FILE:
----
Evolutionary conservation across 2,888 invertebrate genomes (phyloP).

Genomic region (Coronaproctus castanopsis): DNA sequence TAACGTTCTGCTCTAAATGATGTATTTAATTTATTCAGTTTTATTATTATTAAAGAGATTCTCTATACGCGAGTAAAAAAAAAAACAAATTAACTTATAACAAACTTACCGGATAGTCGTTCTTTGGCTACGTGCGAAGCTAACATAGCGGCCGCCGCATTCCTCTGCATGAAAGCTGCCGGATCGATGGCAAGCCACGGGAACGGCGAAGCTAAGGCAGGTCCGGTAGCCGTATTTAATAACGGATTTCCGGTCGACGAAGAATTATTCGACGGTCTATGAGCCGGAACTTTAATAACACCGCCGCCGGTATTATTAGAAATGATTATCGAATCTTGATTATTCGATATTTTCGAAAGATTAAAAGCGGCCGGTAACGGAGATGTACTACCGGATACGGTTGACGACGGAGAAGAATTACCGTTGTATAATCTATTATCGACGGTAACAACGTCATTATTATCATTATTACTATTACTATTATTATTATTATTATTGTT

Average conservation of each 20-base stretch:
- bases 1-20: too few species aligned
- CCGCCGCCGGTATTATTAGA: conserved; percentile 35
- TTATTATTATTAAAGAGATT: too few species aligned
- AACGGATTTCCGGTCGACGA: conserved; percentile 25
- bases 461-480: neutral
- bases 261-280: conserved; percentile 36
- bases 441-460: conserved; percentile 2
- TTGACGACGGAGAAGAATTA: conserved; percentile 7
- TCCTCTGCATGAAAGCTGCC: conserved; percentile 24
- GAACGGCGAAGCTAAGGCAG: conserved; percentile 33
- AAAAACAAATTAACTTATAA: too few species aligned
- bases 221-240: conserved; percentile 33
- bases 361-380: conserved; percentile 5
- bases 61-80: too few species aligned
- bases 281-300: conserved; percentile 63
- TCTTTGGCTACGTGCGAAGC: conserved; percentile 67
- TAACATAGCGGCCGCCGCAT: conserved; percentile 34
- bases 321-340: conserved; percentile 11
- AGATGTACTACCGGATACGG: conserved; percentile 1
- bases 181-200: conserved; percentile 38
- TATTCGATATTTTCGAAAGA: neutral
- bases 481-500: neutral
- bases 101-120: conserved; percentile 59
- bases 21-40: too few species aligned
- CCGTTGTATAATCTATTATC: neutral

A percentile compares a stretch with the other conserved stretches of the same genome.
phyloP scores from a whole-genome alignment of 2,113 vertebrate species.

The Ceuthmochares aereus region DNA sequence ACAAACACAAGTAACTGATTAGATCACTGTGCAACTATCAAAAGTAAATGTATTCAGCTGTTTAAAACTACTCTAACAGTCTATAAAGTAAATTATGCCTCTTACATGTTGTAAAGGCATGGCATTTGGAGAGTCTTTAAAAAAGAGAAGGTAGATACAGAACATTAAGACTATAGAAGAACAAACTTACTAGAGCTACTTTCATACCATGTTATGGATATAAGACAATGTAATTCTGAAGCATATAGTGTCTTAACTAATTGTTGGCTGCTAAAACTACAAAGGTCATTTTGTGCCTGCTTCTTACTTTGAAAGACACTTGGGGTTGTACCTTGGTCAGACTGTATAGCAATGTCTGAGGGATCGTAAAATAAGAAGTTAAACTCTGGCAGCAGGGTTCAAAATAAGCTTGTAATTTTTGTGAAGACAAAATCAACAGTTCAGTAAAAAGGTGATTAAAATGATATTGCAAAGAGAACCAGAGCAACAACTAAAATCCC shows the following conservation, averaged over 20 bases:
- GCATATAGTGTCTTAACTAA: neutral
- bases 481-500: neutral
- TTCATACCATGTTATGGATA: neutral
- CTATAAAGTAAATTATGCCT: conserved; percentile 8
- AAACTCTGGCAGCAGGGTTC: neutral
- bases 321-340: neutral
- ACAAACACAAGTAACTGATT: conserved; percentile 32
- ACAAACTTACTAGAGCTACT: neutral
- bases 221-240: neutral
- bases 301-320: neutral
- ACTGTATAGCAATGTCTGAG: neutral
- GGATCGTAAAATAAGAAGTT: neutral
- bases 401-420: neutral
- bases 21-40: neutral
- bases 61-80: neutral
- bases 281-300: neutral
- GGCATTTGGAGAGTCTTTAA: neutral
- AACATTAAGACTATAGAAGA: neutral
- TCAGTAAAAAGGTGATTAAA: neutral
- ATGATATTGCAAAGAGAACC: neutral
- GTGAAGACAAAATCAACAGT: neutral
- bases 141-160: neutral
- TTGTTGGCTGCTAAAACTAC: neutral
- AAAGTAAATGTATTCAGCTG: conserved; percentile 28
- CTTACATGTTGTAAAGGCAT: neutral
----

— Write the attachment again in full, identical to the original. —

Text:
Evolutionary conservation across 2,888 invertebrate genomes (phyloP).

Genomic region (Coronaproctus castanopsis): DNA sequence TAACGTTCTGCTCTAAATGATGTATTTAATTTATTCAGTTTTATTATTATTAAAGAGATTCTCTATACGCGAGTAAAAAAAAAAACAAATTAACTTATAACAAACTTACCGGATAGTCGTTCTTTGGCTACGTGCGAAGCTAACATAGCGGCCGCCGCATTCCTCTGCATGAAAGCTGCCGGATCGATGGCAAGCCACGGGAACGGCGAAGCTAAGGCAGGTCCGGTAGCCGTATTTAATAACGGATTTCCGGTCGACGAAGAATTATTCGACGGTCTATGAGCCGGAACTTTAATAACACCGCCGCCGGTATTATTAGAAATGATTATCGAATCTTGATTATTCGATATTTTCGAAAGATTAAAAGCGGCCGGTAACGGAGATGTACTACCGGATACGGTTGACGACGGAGAAGAATTACCGTTGTATAATCTATTATCGACGGTAACAACGTCATTATTATCATTATTACTATTACTATTATTATTATTATTATTGTT

Average conservation of each 20-base stretch:
- bases 1-20: too few species aligned
- CCGCCGCCGGTATTATTAGA: conserved; percentile 35
- TTATTATTATTAAAGAGATT: too few species aligned
- AACGGATTTCCGGTCGACGA: conserved; percentile 25
- bases 461-480: neutral
- bases 261-280: conserved; percentile 36
- bases 441-460: conserved; percentile 2
- TTGACGACGGAGAAGAATTA: conserved; percentile 7
- TCCTCTGCATGAAAGCTGCC: conserved; percentile 24
- GAACGGCGAAGCTAAGGCAG: conserved; percentile 33
- AAAAACAAATTAACTTATAA: too few species aligned
- bases 221-240: conserved; percentile 33
- bases 361-380: conserved; percentile 5
- bases 61-80: too few species aligned
- bases 281-300: conserved; percentile 63
- TCTTTGGCTACGTGCGAAGC: conserved; percentile 67
- TAACATAGCGGCCGCCGCAT: conserved; percentile 34
- bases 321-340: conserved; percentile 11
- AGATGTACTACCGGATACGG: conserved; percentile 1
- bases 181-200: conserved; percentile 38
- TATTCGATATTTTCGAAAGA: neutral
- bases 481-500: neutral
- bases 101-120: conserved; percentile 59
- bases 21-40: too few species aligned
- CCGTTGTATAATCTATTATC: neutral

A percentile compares a stretch with the other conserved stretches of the same genome.
phyloP scores from a whole-genome alignment of 2,113 vertebrate species.

The Ceuthmochares aereus region DNA sequence ACAAACACAAGTAACTGATTAGATCACTGTGCAACTATCAAAAGTAAATGTATTCAGCTGTTTAAAACTACTCTAACAGTCTATAAAGTAAATTATGCCTCTTACATGTTGTAAAGGCATGGCATTTGGAGAGTCTTTAAAAAAGAGAAGGTAGATACAGAACATTAAGACTATAGAAGAACAAACTTACTAGAGCTACTTTCATACCATGTTATGGATATAAGACAATGTAATTCTGAAGCATATAGTGTCTTAACTAATTGTTGGCTGCTAAAACTACAAAGGTCATTTTGTGCCTGCTTCTTACTTTGAAAGACACTTGGGGTTGTACCTTGGTCAGACTGTATAGCAATGTCTGAGGGATCGTAAAATAAGAAGTTAAACTCTGGCAGCAGGGTTCAAAATAAGCTTGTAATTTTTGTGAAGACAAAATCAACAGTTCAGTAAAAAGGTGATTAAAATGATATTGCAAAGAGAACCAGAGCAACAACTAAAATCCC shows the following conservation, averaged over 20 bases:
- GCATATAGTGTCTTAACTAA: neutral
- bases 481-500: neutral
- TTCATACCATGTTATGGATA: neutral
- CTATAAAGTAAATTATGCCT: conserved; percentile 8
- AAACTCTGGCAGCAGGGTTC: neutral
- bases 321-340: neutral
- ACAAACACAAGTAACTGATT: conserved; percentile 32
- ACAAACTTACTAGAGCTACT: neutral
- bases 221-240: neutral
- bases 301-320: neutral
- ACTGTATAGCAATGTCTGAG: neutral
- GGATCGTAAAATAAGAAGTT: neutral
- bases 401-420: neutral
- bases 21-40: neutral
- bases 61-80: neutral
- bases 281-300: neutral
- GGCATTTGGAGAGTCTTTAA: neutral
- AACATTAAGACTATAGAAGA: neutral
- TCAGTAAAAAGGTGATTAAA: neutral
- ATGATATTGCAAAGAGAACC: neutral
- GTGAAGACAAAATCAACAGT: neutral
- bases 141-160: neutral
- TTGTTGGCTGCTAAAACTAC: neutral
- AAAGTAAATGTATTCAGCTG: conserved; percentile 28
- CTTACATGTTGTAAAGGCAT: neutral